Notebook, 1993-

MATERIALS & METHODS - Encaustic Wax Painting

Painting Methods - Equipment & Materials - Preparing the Colors - Binder - Supports & Grounds - Burning-in / Equipment - Care & Display

Encaustic Wax Painting - Binder

The binder for encaustic is made by combining beeswax with a resin or an oil. The wax alone is not sufficiently hard or tough to resist heat or abrasion.



At the beginning of a session's work the wax can be melted in a tin container and the varnish or oil added to it. The proportion of the ingredients can be varied slightly according to the preference of the artist. Oil or resin has been used up to 30 percent of the total without changing the character of the paint. Some painters combine both oil and resin with the wax. The mixture will solidify in the tin if it is removed from heat and needs only to be put back on the stove to be liquefied. Although it will keep in usable condition for a time, it is better to make a fresh batch for each day's work, so that the oil in the mixture is always fresh. [p. 162]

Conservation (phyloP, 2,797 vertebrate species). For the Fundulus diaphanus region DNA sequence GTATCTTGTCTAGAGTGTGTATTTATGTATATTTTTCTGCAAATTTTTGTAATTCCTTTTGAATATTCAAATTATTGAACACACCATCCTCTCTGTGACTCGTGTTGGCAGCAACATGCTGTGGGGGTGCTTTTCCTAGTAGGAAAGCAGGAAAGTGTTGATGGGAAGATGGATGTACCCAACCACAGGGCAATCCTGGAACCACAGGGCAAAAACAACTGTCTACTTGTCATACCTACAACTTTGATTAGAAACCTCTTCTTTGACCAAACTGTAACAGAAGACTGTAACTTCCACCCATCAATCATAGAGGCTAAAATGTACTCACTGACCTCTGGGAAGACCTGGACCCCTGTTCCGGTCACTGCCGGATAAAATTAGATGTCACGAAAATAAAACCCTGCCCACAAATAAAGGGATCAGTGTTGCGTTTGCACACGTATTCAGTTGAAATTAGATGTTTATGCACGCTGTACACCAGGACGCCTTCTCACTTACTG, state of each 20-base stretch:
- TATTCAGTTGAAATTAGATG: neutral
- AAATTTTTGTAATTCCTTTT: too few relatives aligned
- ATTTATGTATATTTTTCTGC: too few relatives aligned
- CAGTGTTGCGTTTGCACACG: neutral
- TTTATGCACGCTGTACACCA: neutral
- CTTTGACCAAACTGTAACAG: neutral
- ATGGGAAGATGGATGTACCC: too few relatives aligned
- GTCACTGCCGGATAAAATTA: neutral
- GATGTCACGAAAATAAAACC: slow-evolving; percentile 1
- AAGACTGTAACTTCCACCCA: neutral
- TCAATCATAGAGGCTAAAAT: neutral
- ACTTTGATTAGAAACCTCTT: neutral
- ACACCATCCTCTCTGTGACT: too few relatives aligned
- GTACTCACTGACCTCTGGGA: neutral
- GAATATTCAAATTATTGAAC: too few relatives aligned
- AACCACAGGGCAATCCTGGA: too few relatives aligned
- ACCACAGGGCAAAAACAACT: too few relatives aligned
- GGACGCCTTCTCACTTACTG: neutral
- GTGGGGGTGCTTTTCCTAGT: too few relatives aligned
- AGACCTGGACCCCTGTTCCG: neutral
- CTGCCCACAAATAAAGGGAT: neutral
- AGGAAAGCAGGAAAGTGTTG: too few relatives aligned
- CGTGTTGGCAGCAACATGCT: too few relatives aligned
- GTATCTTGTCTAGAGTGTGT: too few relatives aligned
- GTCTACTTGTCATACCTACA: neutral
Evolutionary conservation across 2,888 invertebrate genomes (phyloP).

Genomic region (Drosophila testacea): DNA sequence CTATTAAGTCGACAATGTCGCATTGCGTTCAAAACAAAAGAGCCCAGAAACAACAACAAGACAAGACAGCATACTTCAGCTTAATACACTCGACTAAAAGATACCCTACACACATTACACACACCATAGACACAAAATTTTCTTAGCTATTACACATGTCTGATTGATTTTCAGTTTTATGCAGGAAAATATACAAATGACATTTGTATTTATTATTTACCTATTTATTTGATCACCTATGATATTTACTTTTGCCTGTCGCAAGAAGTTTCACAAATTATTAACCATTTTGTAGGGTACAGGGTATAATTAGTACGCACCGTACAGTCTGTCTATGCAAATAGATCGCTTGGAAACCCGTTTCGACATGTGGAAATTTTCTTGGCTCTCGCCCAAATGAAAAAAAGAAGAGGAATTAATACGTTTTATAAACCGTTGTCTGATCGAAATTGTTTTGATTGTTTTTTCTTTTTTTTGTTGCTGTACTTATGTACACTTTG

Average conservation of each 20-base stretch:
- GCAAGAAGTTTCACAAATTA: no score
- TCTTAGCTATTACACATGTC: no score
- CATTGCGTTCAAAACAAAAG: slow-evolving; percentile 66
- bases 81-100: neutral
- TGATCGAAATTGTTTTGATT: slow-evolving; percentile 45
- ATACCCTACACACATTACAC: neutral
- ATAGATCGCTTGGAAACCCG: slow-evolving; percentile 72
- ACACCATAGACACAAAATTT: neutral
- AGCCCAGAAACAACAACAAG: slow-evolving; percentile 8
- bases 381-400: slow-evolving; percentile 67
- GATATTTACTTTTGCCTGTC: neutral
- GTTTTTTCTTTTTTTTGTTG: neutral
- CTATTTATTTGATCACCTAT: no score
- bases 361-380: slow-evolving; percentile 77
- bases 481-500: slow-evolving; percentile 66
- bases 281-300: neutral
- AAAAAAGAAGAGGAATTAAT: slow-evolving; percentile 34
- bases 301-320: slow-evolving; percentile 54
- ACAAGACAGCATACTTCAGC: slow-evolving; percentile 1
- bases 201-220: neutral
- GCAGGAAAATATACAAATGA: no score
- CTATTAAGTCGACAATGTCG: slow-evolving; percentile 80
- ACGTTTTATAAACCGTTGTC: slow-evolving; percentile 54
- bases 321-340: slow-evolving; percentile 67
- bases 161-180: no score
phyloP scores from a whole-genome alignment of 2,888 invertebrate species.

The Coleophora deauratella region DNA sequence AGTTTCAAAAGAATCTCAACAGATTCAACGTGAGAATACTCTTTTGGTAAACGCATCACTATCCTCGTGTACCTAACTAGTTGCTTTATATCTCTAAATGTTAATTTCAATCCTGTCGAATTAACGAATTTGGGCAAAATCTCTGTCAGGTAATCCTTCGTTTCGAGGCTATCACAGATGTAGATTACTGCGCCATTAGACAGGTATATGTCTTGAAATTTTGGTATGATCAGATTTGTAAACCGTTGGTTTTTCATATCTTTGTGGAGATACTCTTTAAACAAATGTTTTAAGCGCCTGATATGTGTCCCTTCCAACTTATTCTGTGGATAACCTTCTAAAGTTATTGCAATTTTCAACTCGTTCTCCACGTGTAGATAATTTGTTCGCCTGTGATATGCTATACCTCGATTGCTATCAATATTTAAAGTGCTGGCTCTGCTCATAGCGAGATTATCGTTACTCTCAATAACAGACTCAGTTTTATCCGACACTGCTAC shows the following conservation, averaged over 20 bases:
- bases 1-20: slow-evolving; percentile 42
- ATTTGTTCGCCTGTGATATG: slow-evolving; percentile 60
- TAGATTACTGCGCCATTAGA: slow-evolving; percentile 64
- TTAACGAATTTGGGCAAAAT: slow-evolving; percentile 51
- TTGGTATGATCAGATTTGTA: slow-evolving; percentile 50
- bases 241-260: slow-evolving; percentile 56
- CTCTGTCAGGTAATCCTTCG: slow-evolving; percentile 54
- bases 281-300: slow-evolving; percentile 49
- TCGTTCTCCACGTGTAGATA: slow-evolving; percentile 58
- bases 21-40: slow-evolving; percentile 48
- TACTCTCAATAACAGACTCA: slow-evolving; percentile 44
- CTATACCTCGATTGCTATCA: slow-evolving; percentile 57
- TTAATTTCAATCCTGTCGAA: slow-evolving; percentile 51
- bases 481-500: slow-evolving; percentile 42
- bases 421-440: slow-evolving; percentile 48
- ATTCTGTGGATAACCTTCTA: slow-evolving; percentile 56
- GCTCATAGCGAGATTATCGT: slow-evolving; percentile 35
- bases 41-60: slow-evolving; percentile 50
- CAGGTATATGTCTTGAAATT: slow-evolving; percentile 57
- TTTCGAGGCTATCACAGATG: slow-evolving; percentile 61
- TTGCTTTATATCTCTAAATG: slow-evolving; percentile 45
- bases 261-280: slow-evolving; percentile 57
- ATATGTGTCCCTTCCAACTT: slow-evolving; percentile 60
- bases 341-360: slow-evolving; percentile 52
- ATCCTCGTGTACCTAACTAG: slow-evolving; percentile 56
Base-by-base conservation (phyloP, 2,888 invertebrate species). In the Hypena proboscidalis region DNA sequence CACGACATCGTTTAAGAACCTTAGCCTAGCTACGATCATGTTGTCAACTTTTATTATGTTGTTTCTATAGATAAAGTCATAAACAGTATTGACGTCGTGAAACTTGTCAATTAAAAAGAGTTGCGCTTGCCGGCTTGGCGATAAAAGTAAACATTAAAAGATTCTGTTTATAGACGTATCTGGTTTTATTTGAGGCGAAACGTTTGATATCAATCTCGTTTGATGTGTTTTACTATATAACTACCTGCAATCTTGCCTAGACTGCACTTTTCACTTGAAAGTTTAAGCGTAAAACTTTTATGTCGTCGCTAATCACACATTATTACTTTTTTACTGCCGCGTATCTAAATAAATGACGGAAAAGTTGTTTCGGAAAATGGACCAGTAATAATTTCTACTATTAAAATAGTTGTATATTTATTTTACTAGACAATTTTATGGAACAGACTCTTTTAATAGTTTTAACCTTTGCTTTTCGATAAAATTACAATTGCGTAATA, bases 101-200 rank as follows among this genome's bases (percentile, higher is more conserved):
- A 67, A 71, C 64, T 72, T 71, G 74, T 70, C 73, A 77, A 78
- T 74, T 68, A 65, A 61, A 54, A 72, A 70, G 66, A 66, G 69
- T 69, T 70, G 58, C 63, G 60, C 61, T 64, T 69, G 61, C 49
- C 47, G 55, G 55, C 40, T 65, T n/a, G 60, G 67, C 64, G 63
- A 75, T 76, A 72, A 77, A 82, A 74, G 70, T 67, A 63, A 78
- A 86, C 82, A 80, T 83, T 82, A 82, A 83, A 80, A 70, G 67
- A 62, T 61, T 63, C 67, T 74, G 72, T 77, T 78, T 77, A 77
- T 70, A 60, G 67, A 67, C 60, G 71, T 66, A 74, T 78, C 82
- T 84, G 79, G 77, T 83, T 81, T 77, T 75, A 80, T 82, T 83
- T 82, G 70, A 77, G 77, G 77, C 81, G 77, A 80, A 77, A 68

[Kay, Reed. The Painters Guide to Studio Methods and Materials. Englewood Cliffs, NJ: Prentice-Hall, Inc., 1983.]



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